Views & Opinions

Lunch not included: What is “work” for the purposes of reasonable additional hours?

7 April 2016


Lunch not included: What is “work” for the purposes of reasonable additional hours?

A recent case involving claims made by three individuals (the “Applicants“) against their former employer (the “Company“) has shed further light on what will constitute “reasonable additional hours”.

The Applicants were not covered by any award or enterprise agreement during their employment with the Company and each of the Applicants had signed employment contracts with the following clauses:

Hours of Work

Your hours of work are those that are reasonably necessary to fulfil the requirements of your role, or such hours as are required by the Company. Core business hours are 8.30 am to 5.30 pm Monday to Friday. In addition, you may be requested to work rostered overtime or on-call periods from time-to-time by the Company.

Rate of Pay

Your salary will be […] dollars per annum, inclusive of superannuation. Your salary includes compensation for all hours that you are required to work.

The Applicants were directed to attend the Company’s offices Monday to Friday between 8:30 am and 5:30 pm and provided with a one hour lunch break each day.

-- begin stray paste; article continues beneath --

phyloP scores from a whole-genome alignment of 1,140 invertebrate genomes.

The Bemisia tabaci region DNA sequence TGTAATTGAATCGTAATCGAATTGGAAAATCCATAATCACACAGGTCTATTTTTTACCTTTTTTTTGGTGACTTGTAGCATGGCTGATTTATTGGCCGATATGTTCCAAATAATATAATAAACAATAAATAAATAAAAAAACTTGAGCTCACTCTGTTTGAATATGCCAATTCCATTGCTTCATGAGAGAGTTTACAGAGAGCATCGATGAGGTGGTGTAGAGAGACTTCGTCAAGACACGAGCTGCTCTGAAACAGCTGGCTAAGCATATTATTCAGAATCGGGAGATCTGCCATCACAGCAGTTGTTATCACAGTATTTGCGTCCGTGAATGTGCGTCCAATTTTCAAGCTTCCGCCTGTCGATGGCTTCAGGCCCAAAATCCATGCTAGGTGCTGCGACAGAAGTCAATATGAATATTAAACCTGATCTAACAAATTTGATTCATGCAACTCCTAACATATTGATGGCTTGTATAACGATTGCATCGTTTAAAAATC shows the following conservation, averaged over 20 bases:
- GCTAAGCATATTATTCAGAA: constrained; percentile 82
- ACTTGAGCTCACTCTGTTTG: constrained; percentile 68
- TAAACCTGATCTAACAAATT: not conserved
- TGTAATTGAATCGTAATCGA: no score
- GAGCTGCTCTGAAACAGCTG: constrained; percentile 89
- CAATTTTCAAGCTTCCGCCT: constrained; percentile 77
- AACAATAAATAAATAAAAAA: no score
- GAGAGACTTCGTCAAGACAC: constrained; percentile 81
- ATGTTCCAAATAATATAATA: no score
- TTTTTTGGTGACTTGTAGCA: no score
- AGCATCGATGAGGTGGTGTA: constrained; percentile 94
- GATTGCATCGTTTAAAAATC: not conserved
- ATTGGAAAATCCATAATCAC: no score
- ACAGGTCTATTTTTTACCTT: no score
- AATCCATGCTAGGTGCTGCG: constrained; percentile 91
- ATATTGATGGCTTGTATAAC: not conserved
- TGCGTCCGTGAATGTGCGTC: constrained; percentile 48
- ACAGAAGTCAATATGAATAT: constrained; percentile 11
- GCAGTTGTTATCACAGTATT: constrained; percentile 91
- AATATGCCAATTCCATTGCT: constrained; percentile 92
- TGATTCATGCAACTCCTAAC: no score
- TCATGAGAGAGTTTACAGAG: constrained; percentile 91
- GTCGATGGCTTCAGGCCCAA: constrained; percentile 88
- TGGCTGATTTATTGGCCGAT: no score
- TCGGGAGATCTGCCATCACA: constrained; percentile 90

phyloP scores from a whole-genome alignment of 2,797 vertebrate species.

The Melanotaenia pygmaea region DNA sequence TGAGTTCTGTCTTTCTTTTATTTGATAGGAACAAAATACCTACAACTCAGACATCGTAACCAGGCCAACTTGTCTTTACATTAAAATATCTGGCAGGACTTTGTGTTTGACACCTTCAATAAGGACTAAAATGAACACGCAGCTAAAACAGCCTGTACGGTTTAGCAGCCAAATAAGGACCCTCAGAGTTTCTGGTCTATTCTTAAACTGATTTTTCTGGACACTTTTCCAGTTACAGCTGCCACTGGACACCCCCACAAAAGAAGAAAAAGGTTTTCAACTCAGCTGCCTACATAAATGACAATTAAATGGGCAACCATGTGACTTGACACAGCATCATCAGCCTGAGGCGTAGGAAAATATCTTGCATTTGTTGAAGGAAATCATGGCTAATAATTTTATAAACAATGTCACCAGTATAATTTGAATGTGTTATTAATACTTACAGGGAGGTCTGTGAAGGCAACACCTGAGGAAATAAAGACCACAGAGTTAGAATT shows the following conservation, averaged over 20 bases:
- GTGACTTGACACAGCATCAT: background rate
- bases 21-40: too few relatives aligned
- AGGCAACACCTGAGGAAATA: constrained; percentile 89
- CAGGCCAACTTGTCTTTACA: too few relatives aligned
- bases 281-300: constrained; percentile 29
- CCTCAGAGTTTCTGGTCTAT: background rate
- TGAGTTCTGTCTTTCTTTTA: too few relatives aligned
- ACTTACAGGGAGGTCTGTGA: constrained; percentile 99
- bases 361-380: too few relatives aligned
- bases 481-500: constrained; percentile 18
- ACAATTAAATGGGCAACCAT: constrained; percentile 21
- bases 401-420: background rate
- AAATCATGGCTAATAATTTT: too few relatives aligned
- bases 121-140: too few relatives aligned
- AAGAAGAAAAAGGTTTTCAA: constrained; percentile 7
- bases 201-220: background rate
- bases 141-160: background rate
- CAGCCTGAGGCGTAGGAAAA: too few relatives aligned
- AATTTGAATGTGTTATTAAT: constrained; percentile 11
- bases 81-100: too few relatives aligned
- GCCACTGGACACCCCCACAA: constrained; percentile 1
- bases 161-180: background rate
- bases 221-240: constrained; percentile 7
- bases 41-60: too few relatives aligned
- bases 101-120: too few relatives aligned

Maximum weekly hours under the NES

The National Employment Standards (“NES“) under the Fair Work Act 2009 (Cth) provide that an employer must not require a full-time employee to work more than 38 hours per week unless the additional hours are “reasonable”.

The NES also sets out the factors that must be taken into account in determining the reasonableness of any additional hours of work. One of these factors is “whether the employee is entitled to receive overtime payments, penalty rates or other compensation for, or a level of remuneration that reflects an expectation of, working additional hours”.

Claim for overtime

The Applicants claimed they each worked an average of 45 hours per week (including lunch breaks), which is seven hours above the notion maximum of 38 hours per week. The Applicants argued that this arrangement was in breach of the NES and also sought payment for overtime on the basis of seven additional hours per week.

However, the Federal Court found that:

  • the Applicants’ unpaid lunch breaks did not count as time worked, and therefore the Applicants in fact worked an average of 40 hours each week;
  • the two additional hours (involved in the 40 hours per week) were “reasonable”, having regard to the factors set out in the NES; and
  • the Applicants had no entitlement to overtime under their contracts of employment in respect of the additional hours of work.

The Court therefore found that the Company had not breached the NES and dismissed the claim for overtime.

Lessons for Employers

  • Unpaid lunch breaks will not generally count as time worked for the purposes of the “maximum weekly hours” provision under the NES.
  • Requiring an employee to work two additional hours per week may be “reasonable” for the purposes of the NES.
  • Where appropriate, employment contracts should specify that the employee is required to work reasonable additional hours and that the salary paid to the employee includes compensation for such work.
Posted in Investigations & Dispute Resolutions.
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